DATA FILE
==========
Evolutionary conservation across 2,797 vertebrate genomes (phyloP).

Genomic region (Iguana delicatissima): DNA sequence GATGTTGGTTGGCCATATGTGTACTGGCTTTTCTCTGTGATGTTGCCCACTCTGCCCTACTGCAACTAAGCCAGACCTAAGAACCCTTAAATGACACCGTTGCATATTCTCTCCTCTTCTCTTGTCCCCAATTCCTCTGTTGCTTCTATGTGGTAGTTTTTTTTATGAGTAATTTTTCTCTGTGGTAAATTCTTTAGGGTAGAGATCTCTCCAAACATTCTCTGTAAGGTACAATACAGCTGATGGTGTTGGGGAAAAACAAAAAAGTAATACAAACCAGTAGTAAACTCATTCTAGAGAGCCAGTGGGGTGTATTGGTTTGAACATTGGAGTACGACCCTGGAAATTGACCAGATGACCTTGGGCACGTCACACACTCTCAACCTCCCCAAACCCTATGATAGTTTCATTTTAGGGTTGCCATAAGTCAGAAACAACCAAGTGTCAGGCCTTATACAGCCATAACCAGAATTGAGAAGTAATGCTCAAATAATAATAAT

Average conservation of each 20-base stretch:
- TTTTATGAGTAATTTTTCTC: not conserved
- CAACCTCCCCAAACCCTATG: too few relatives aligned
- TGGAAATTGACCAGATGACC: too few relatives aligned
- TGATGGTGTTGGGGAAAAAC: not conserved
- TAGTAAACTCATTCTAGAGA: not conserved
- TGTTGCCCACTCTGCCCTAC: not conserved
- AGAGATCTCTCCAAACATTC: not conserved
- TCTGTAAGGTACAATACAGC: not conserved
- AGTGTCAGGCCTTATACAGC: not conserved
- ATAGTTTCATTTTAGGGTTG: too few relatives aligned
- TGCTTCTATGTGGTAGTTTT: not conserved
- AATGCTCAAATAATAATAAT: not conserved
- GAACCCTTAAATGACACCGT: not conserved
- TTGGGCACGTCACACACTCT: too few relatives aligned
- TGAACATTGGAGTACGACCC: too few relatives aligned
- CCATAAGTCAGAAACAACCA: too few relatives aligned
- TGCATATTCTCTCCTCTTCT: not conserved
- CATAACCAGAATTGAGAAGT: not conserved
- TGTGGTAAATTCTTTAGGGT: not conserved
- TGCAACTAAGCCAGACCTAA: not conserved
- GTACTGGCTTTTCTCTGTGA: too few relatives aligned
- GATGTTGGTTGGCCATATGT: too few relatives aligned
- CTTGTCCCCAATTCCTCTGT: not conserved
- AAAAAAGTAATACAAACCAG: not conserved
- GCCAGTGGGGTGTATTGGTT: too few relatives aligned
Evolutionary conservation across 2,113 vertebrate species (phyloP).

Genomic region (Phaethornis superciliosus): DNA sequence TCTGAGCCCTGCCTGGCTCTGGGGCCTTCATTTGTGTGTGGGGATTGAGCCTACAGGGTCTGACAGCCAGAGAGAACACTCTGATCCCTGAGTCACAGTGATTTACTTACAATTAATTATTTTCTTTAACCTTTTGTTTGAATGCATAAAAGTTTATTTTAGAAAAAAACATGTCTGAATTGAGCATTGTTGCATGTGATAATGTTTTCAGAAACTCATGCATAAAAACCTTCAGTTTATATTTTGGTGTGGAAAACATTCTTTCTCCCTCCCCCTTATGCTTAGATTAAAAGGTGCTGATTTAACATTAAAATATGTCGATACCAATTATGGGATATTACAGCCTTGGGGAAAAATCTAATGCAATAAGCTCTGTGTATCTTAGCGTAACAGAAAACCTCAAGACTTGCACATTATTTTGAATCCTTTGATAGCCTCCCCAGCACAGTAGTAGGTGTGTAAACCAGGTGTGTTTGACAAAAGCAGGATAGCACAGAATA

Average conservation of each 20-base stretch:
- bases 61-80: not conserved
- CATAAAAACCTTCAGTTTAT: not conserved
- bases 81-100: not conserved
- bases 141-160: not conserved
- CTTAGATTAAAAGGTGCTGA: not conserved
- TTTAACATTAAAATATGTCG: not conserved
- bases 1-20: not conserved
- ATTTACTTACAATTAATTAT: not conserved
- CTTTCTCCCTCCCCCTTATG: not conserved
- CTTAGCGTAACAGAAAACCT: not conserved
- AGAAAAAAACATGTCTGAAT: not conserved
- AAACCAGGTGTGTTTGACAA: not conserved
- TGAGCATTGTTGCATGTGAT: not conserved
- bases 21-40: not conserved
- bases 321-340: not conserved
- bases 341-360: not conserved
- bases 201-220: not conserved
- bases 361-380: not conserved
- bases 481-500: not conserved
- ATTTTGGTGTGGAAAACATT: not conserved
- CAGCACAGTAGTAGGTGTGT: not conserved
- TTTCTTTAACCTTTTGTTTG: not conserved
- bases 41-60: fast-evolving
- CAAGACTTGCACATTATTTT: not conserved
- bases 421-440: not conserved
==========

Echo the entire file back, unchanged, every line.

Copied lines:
Evolutionary conservation across 2,797 vertebrate genomes (phyloP).

Genomic region (Iguana delicatissima): DNA sequence GATGTTGGTTGGCCATATGTGTACTGGCTTTTCTCTGTGATGTTGCCCACTCTGCCCTACTGCAACTAAGCCAGACCTAAGAACCCTTAAATGACACCGTTGCATATTCTCTCCTCTTCTCTTGTCCCCAATTCCTCTGTTGCTTCTATGTGGTAGTTTTTTTTATGAGTAATTTTTCTCTGTGGTAAATTCTTTAGGGTAGAGATCTCTCCAAACATTCTCTGTAAGGTACAATACAGCTGATGGTGTTGGGGAAAAACAAAAAAGTAATACAAACCAGTAGTAAACTCATTCTAGAGAGCCAGTGGGGTGTATTGGTTTGAACATTGGAGTACGACCCTGGAAATTGACCAGATGACCTTGGGCACGTCACACACTCTCAACCTCCCCAAACCCTATGATAGTTTCATTTTAGGGTTGCCATAAGTCAGAAACAACCAAGTGTCAGGCCTTATACAGCCATAACCAGAATTGAGAAGTAATGCTCAAATAATAATAAT

Average conservation of each 20-base stretch:
- TTTTATGAGTAATTTTTCTC: not conserved
- CAACCTCCCCAAACCCTATG: too few relatives aligned
- TGGAAATTGACCAGATGACC: too few relatives aligned
- TGATGGTGTTGGGGAAAAAC: not conserved
- TAGTAAACTCATTCTAGAGA: not conserved
- TGTTGCCCACTCTGCCCTAC: not conserved
- AGAGATCTCTCCAAACATTC: not conserved
- TCTGTAAGGTACAATACAGC: not conserved
- AGTGTCAGGCCTTATACAGC: not conserved
- ATAGTTTCATTTTAGGGTTG: too few relatives aligned
- TGCTTCTATGTGGTAGTTTT: not conserved
- AATGCTCAAATAATAATAAT: not conserved
- GAACCCTTAAATGACACCGT: not conserved
- TTGGGCACGTCACACACTCT: too few relatives aligned
- TGAACATTGGAGTACGACCC: too few relatives aligned
- CCATAAGTCAGAAACAACCA: too few relatives aligned
- TGCATATTCTCTCCTCTTCT: not conserved
- CATAACCAGAATTGAGAAGT: not conserved
- TGTGGTAAATTCTTTAGGGT: not conserved
- TGCAACTAAGCCAGACCTAA: not conserved
- GTACTGGCTTTTCTCTGTGA: too few relatives aligned
- GATGTTGGTTGGCCATATGT: too few relatives aligned
- CTTGTCCCCAATTCCTCTGT: not conserved
- AAAAAAGTAATACAAACCAG: not conserved
- GCCAGTGGGGTGTATTGGTT: too few relatives aligned
Evolutionary conservation across 2,113 vertebrate species (phyloP).

Genomic region (Phaethornis superciliosus): DNA sequence TCTGAGCCCTGCCTGGCTCTGGGGCCTTCATTTGTGTGTGGGGATTGAGCCTACAGGGTCTGACAGCCAGAGAGAACACTCTGATCCCTGAGTCACAGTGATTTACTTACAATTAATTATTTTCTTTAACCTTTTGTTTGAATGCATAAAAGTTTATTTTAGAAAAAAACATGTCTGAATTGAGCATTGTTGCATGTGATAATGTTTTCAGAAACTCATGCATAAAAACCTTCAGTTTATATTTTGGTGTGGAAAACATTCTTTCTCCCTCCCCCTTATGCTTAGATTAAAAGGTGCTGATTTAACATTAAAATATGTCGATACCAATTATGGGATATTACAGCCTTGGGGAAAAATCTAATGCAATAAGCTCTGTGTATCTTAGCGTAACAGAAAACCTCAAGACTTGCACATTATTTTGAATCCTTTGATAGCCTCCCCAGCACAGTAGTAGGTGTGTAAACCAGGTGTGTTTGACAAAAGCAGGATAGCACAGAATA

Average conservation of each 20-base stretch:
- bases 61-80: not conserved
- CATAAAAACCTTCAGTTTAT: not conserved
- bases 81-100: not conserved
- bases 141-160: not conserved
- CTTAGATTAAAAGGTGCTGA: not conserved
- TTTAACATTAAAATATGTCG: not conserved
- bases 1-20: not conserved
- ATTTACTTACAATTAATTAT: not conserved
- CTTTCTCCCTCCCCCTTATG: not conserved
- CTTAGCGTAACAGAAAACCT: not conserved
- AGAAAAAAACATGTCTGAAT: not conserved
- AAACCAGGTGTGTTTGACAA: not conserved
- TGAGCATTGTTGCATGTGAT: not conserved
- bases 21-40: not conserved
- bases 321-340: not conserved
- bases 341-360: not conserved
- bases 201-220: not conserved
- bases 361-380: not conserved
- bases 481-500: not conserved
- ATTTTGGTGTGGAAAACATT: not conserved
- CAGCACAGTAGTAGGTGTGT: not conserved
- TTTCTTTAACCTTTTGTTTG: not conserved
- bases 41-60: fast-evolving
- CAAGACTTGCACATTATTTT: not conserved
- bases 421-440: not conserved